Recording the “Woody: For the People” Opera

Under the guidance of Dr. Everett McCorvey of the UK Opera Department, several of the arias from the Woody Guthrie opera were recorded by a 32-piece orchestra and performed by award winning opera singers to send to dozens of opera companies around the country wanting to program a performance during 2012, the centennial celebration of America’s musical hero from Oklahoma, Woody Guthrie.

LYRICS: for a PDF of the lyrics and song description CLICK HERE

“Woody: For the People” Aria Samples

Composed and arranged by – Michael Johnathon;
Recording engineer – Rick Marks

The Voices:

Woody Guthrie – Nicholas Provenzale;  Pete Seeger – Gregory Turay;  Paul Robeson – Reginald Smith, Jr.;  Policeman – Jason Brown;  Hobos – Dennis Bender and Manual Castillo 

The following are just some of the arias of ACT ONE:

ARIA ONE: Overture-Pennsylvania Road

©Michael Johnathon/Rachel Aubrey Music/BMI

This is the opening overture and aria of the Woody Guthrie Opera … In 1939 Woody was crossing America after working for a month at the Bonneville Power Administration in Oregon, writing a batch of songs to be used in a documentary about the Grand Cooley damn. After visiting his wife Mary in Texas, he was on his way back to NYC when he got stranded in Pennsylvania. Cold, tired, broke and nearly frozen to death in a snowstorm, Woody’s life was literally saved by the kindness of a policeman. The opera opens with Woody in the snowing coldness of winter.

ARIA TWO: Ramblin’ Man

©Michael Johnathon/Rachel Aubrey Music/BMI

Of course, hitch hiking and train jumping are a major part of the Guthrie image. In the opera, Woody meets up with fellow hobo’s, out-of-work travelors.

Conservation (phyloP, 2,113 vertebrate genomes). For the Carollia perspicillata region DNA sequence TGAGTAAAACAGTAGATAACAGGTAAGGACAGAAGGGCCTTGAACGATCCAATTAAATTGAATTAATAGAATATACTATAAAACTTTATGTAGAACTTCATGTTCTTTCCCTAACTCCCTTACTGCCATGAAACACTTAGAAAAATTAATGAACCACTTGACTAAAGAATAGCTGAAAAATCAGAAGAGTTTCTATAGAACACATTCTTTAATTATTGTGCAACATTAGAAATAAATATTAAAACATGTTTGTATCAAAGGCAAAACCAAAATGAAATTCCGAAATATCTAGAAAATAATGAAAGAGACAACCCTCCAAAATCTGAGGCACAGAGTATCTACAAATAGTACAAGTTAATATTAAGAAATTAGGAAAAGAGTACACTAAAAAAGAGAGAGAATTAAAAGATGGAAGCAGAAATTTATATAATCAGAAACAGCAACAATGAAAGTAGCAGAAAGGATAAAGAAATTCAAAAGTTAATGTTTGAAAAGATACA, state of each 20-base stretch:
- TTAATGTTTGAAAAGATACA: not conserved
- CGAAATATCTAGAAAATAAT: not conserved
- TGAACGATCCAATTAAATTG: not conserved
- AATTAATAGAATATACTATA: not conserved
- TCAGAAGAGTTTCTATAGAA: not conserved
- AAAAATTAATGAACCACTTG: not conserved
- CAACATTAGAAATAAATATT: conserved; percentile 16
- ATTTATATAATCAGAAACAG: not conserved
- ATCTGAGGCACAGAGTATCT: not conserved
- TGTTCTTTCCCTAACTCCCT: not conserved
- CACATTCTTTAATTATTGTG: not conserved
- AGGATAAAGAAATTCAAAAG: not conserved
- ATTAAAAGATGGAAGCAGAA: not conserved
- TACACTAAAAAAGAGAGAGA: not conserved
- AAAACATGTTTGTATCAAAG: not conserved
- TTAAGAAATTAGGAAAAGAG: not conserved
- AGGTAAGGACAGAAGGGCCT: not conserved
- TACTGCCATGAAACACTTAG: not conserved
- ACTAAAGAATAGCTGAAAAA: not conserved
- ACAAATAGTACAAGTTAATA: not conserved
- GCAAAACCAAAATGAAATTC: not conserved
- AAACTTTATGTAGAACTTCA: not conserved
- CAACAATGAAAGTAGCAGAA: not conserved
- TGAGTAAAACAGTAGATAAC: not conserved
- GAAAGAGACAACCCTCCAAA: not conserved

ARIA THREE: Nobody Knows

©Traditional, Arr. & Adapted by Michael Johnathon/Rachel Aubrey Music/BMI

Woody meets up with the policeman and finally Pete Seeger. The policeman brings them to a cafe to warm up and have some coffee. At the cafe table, they meet the great Paul Robeson. In real life, the three were in fact friends and this song was one of the famous Robeson melodies.

ARIA FOUR: Believe

©Michael Johnathon/Rachel Aubrey Music/BMI

In the cafe, Woody and crew hear the Kate Smith recording of Irving Belin’s “God Bless America” and Woody is, as he was in real life, incensed over the song and it’s syrupy approach to what was happening around him. They contrast the “make believe” images of the Berlin song with what they actually believe, and this is Woody’s response. Michael Johnathon performs this aria in concert with a string quartet and Anne McReary on vocal.

ARIA FIVE: Marjorie’s Song

©Michael Johnathon/Rachel Aubrey Music/BMI

In the final moments of Act One, the policeman goes home to his wife, Paul moves on to his family, Pete will travel, with Woody, back to New York to be with his wife Toshi … but Woody has no one, except possibly his growing affection for the new lady in his life, a New York dancer named Marjorie. She later became mother to some of Woody’s children, including Arlo.

ARIA SIX: How Can I Keep From Singing

In  Act Two, Woody and Pete encourage the idea of music and singing as a way to heal the wounds of a world war. This is Michael Johnathon performing the airai with the Niles Quartet in concert in the way it would be presented in the Opera.

ARIA SEVEN: Pachelbel’s Canon

In  Act Two, Woody Guthrie, Pete Seeger and their wives dance to this folk version of the song. Michael Johnathon performs the composition as it would be presented in the Opera.


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